“For My thoughts are not your thoughts, Nor are your ways My ways,” declares the Lord. (Isaiah 55:8, AMP)
This verse is proven true by the Christmas story, the events of Jesus’ birth as recorded in the Bible. If humans were planning this historical event, we would have done it much differently!
…Behold, the virgin will conceive and give birth to a son, and she will name Him Immanuel. (Isaiah 7:14, NASB)
We would not have asked Mary to carry the burden of misunderstanding and public rejection that accompanied the virgin birth. We would have wanted her to remain respected and accepted. Yet God knew the virgin birth was the best for His plan.
The angel said to her, “…You will become pregnant and give birth to a son, and you will name him Jesus. He will be great and will be called the Son of the Most High God.” (Luke 1:30-32, NASB)
…An angel of the Lord appeared to him in a dream, saying, “Joseph, son of David, do not be afraid to take Mary as your wife; for the Child who has been conceived in her is of the Holy Spirit.” (Matthew 1:20, NASB)
We would have told the angel to talk with Mary and Joseph together. Then they could have been united from the beginning, both having heard the same proclamation, both having the opportunity to ask questions. Yet God chose to tell them separately for His own reasons.
So Joseph and his fiancé, Mary, left Nazareth…When they arrived in Bethlehem, Mary went into labor, and there she gave birth to her firstborn son. After wrapping the newborn baby in strips of cloth, they laid him in a feeding trough since there was no available space in any upper room in the village. (Luke 2:4-7, TPT)
We would not have sent our son to be born in the feed trough of a barn in a distant city. We would have wanted him to be in a more comfortable environment, perhaps the best hospital or at home with the best midwife. Yet God’s perfect plan for His Son’s arrival on earth prevailed.
When the angels went away from them back into heaven, the shepherds…hurried off and found Mary and Joseph and saw the baby lying in the manger. (Luke 2:15-16, GNT)
We would not have let our son’s first visitors be shepherds from nearby fields. We would have chosen close family and friends to share our joy and welcome our son. But God knew shepherds were the best visitors to welcome His Son to earth.
An angel of the Lord appeared to Joseph in a dream and said, “Get up! Take the Child and His mother and flee to Egypt, and stay there until I tell you; for Herod is going to search for the Child to kill Him.” (Matthew 2:13, NASB)
We would not have forced our son to flee to a foreign country to spare his life from a jealous king. We would not have wanted to uproot his life in this way. But God had a reason for His direction, even if He did not share the details with Joseph.
Throughout the rest of His life on earth, Jesus encountered many more situations where God’s ways are not the ways we would have chosen. And we experience this in our lives, too. Far more life does not expect God to think and act as we want. It is secure in telling God, “I do not understand why you did it like this.” But it also submits to His authority and wholeheartedly believes that He alone knows best because He alone knows everything. Far more life is more than yielding to God’s ways; it is embracing them as the best ways.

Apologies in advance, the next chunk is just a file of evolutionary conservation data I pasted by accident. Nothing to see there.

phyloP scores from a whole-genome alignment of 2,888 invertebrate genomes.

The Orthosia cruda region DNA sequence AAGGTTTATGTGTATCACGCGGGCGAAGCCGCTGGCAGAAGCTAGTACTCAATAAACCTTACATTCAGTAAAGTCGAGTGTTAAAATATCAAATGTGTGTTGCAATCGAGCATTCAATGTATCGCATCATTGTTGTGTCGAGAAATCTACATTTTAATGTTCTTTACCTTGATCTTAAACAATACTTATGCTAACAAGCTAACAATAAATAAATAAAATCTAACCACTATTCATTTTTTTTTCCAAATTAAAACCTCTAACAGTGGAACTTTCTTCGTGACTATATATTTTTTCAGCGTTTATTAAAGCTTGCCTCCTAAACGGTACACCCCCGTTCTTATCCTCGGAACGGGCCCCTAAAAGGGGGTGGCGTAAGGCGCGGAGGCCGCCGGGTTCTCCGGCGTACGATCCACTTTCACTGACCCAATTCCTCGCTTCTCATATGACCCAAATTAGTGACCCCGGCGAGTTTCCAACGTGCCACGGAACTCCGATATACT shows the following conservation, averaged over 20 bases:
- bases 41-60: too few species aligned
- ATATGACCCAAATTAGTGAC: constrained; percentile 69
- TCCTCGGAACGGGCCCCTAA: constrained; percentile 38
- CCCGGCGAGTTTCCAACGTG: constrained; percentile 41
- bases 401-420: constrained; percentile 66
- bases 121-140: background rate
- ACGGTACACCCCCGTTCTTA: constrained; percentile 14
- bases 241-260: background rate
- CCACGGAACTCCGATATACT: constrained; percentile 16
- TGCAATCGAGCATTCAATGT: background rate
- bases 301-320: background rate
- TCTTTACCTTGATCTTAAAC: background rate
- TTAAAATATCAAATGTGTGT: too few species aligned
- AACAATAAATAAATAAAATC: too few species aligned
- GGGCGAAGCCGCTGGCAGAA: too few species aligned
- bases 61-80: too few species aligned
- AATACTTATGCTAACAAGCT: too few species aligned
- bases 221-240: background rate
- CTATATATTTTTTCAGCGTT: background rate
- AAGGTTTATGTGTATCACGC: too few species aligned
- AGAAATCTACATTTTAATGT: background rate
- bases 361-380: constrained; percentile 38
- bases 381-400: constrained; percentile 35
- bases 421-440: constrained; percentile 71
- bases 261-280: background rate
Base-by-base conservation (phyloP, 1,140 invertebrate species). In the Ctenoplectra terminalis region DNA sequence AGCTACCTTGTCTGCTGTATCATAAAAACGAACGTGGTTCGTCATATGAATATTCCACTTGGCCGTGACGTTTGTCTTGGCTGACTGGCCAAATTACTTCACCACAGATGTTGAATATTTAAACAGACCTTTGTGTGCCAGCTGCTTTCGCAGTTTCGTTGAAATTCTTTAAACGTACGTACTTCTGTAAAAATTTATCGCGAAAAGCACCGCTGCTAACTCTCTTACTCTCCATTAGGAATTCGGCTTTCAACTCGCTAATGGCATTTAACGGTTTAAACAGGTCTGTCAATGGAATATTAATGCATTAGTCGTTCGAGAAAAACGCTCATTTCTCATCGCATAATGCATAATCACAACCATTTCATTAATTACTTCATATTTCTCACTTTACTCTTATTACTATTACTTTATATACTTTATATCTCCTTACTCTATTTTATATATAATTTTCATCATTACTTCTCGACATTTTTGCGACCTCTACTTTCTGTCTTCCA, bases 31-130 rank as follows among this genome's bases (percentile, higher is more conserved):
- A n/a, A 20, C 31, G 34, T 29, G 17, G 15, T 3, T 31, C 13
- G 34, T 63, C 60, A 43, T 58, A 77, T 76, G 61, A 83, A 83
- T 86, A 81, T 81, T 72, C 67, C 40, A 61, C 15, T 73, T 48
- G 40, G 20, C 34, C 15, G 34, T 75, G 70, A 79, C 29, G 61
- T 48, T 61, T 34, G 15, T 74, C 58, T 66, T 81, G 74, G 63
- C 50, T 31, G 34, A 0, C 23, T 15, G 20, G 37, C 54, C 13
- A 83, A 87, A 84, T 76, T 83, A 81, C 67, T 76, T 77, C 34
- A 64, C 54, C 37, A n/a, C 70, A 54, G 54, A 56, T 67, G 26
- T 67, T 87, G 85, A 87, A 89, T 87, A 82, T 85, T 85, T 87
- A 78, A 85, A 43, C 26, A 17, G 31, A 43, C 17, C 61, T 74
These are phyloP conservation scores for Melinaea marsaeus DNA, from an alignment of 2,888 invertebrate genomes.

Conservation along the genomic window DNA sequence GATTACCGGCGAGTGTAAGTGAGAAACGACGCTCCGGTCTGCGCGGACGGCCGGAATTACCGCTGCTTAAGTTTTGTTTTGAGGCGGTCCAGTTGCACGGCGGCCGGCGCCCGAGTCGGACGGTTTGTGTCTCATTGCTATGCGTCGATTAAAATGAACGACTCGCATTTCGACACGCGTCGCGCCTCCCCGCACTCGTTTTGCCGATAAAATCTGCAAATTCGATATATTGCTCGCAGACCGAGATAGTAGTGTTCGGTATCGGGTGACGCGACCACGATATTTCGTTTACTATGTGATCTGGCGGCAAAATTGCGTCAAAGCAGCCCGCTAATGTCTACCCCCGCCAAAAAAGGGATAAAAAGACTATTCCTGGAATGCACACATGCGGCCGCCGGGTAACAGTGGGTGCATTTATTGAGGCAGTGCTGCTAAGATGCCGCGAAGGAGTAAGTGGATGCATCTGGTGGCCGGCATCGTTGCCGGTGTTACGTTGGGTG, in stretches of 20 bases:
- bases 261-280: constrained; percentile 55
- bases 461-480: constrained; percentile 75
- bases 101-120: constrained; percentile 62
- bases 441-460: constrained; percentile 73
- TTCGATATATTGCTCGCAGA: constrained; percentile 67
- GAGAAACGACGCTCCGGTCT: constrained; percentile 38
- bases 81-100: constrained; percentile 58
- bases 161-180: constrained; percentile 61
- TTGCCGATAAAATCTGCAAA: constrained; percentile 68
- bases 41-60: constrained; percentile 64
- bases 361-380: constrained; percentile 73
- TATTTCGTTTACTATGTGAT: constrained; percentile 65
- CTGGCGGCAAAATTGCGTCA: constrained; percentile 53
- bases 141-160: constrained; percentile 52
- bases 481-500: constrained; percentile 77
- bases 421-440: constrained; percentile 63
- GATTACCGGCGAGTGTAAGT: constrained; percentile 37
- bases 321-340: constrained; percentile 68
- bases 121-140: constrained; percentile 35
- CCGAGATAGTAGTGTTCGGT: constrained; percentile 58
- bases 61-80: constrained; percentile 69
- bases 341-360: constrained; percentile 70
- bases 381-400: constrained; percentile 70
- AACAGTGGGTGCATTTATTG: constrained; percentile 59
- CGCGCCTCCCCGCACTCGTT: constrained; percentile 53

The book of Job records a man and his friends doing their best to decipher why God has allowed Job to encounter so many troubles. And they fail miserably! For 37 chapters they present their proposals and arguments. Then, starting in chapter 38, God challenges their knowledge and wisdom with His truth. Humbled by God’s reminders of the vast differences between Himself and humans, Job meekly answers:
I know that You can do all things, and that no plan is impossible for You…Therefore I have declared that which I did not understand, things too wonderful for me, which I do not know…I have heard of You by the hearing of the ear; but now my eye sees You. (Job 42:2-5, NASB)
Job found far more life by discovering a new depth of understanding of the difference between God’s thoughts and his own, and between God’s ways and his own. He admitted that God’s understanding is too wonderful for him to comprehend. His spiritual eyes were open to the vast difference between himself and God.
Human nature has not changed since Job’s time. We still are tempted to create God in our image rather than resting in far more life by allowing ourselves to be molded to His image. When we find ourselves resisting God, we are wise to stop and ask ourselves why. How do we feel about God at that moment? What false belief about Him is controlling us and robbing us of far more life? What is preventing us from trusting Him completely? What aspect of His character are we doubting or disbelieving? Why are we resisting Him?
Clinging to our limited understanding makes us miserable. Letting go of our thoughts on how things should be and adopting God’s thoughts brings peace and joy. In moments of doubt, remember the Christmas story: God’s perfect plan to bring us far more life!
Where do you struggle to accept God’s ways?
In what areas of life have you expected God to do what you want?
Are you willing to look for the false beliefs that are robbing you of far more life?
How can the Christmas story remind you that God’s ways are best?
Thank God for His perfect plan for you — and the gift of far more life!
Copyright 2020, Shari Damaso